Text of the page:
As brands juggle more and more channels to try and interact meaningfully with customers, are all these touchpoints helping or hindering?
Every day, business owners are pitched opportunities to take their brands in a ‘new’ direction or to stay the course—by colleagues, by their agencies, because of the actions of competitors or by delegations of customers or suppliers. When everyone has a tactic and everything is presented as a panacea, how do you sift the wheat from the wonk? How should brands commit to their future? The secrets I suggest here are singularity, over-commitment and a fundamental drive to keep challenging.
Many of us are change makers in one form or another, even if we don’t identify ourselves as such right away. But it’s one thing to advocate for change and quite another to bring that change successfully through to realisation. In complex organisational structures with multiple stakeholders, the make or break, it seems, is socialisation.
Plenty of companies have built their brands on promises based on addressing fears – the needs for protection, for reassurance, for status, for achievement, recognition and so on – in a world where so many of those things are portrayed as being at risk. But how successful is fear as an emotive driver today and should we still be using it as a motivation to get people to buy more stuff?
It’s easy to see why customer experiences have become marketers’ go-to fix. Like content marketing they are such an accepted part of the lexicon today that many marketers have them on their to-do list as a matter of course.
In our latest article for Entrepreneur, Pete Canalichio and I explore the different demands of scaling your business vs growing your business. Each approach has its strengths and weaknesses. Each works better in some sectors than others. Each has its own dynamics and makes its own demands. The full article is available here. Hope you enjoy it. Feedback welcome. Other articles I’ve written/co-written for Entrepreneur: An Entrepreneur’s Guide to Disruption Don’t Brand for Now, Brand for “Then” Why Branding Experts Need to Step Out of Their Silos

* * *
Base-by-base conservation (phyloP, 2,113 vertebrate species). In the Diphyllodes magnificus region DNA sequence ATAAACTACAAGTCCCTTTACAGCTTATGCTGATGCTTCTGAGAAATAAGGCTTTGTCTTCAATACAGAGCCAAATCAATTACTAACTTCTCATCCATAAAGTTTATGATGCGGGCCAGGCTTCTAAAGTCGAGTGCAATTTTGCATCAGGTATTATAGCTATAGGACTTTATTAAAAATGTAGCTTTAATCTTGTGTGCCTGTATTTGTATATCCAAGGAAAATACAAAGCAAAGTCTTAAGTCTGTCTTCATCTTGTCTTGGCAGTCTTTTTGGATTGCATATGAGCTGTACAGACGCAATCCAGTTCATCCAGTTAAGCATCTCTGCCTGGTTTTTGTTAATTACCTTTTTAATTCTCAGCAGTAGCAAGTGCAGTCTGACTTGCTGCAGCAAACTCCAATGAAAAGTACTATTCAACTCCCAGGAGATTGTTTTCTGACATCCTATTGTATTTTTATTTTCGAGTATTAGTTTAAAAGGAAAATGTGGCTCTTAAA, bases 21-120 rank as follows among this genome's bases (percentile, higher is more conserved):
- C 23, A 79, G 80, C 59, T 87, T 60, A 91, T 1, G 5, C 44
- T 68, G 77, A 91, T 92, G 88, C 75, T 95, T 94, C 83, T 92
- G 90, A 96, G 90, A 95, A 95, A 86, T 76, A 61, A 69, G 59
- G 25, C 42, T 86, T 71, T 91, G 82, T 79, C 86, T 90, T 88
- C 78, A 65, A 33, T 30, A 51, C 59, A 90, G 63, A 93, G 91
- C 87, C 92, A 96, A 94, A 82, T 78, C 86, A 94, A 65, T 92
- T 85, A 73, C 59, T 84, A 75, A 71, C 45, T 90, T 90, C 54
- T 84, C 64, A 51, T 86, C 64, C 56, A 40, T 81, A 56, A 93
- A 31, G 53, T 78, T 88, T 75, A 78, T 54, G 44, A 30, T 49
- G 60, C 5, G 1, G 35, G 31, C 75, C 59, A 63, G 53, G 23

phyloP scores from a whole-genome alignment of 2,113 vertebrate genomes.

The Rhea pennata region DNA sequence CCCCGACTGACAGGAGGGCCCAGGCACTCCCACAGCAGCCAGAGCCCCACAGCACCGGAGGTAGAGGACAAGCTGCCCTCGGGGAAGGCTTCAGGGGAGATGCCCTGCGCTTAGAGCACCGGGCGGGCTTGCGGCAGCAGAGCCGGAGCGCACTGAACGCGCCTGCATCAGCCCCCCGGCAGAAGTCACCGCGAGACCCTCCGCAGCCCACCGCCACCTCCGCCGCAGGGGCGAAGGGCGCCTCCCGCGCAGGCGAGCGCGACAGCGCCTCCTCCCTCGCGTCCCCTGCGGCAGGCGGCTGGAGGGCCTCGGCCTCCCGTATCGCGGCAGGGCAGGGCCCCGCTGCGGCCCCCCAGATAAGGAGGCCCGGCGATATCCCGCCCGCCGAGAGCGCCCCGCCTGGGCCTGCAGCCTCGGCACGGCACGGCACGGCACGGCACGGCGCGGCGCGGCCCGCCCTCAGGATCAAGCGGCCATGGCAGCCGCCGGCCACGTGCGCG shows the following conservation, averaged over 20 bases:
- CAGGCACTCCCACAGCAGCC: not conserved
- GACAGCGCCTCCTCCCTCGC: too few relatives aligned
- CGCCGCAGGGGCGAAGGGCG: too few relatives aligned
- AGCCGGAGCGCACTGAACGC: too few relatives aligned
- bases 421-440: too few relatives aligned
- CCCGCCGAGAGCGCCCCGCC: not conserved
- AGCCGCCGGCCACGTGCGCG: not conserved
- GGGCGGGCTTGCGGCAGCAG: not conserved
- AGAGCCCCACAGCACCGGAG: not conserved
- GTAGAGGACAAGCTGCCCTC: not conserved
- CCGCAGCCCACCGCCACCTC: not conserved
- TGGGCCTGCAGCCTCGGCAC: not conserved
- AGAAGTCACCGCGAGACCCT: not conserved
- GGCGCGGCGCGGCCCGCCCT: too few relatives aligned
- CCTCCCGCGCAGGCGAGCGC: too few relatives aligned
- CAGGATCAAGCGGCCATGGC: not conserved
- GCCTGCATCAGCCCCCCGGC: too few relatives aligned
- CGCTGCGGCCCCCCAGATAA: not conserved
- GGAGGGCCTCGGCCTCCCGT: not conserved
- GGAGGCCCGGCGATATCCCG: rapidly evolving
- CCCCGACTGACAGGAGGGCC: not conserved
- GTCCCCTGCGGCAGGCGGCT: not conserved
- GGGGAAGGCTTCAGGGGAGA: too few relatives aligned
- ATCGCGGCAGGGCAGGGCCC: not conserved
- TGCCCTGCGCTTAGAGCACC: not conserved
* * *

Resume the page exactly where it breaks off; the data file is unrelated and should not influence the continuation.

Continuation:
Loops are the things that companies do over and over again. Business as usual. Business as boring. Every business has loops. Some are driven by fear, some by tradition, some by distraction, some by lack of awareness or industry convention. Loops affect how we think, how we work, how far we venture and how we seek to make change. In the process, they stifle creativity. The secret to breaking those loops, and achieving astonishing innovation, is unthinking.
We hear a lot about the effects that technology and developments like AI will have on jobs and workforces. But powerful forces already operate in markets to actively undermine value and drive out distinctiveness. It’s one thing to know that. It’s quite another to develop a broad differentiation strategy capable of stopping it.
We hear a lot about how fast and how much the world is moving. But when companies pursue innovative ideas to cater to what they think is consumers’ fascination with the new and shiny, reactions can be mixed. The trap for marketers in this is that there are different types of “newness”: from the ‘new’ people queue for, talk about, and go mad on social networks over to the ‘new’ that bewilders, confuses, worries, or even confronts.
I read recently that less than one third of businesses undertake regular customer research. They don’t feel they have the time or the budget it seems to wait for answers, and they don’t see the value in doing so. They prefer to trust their own perceptions and experiences. They’re drawn to action plans.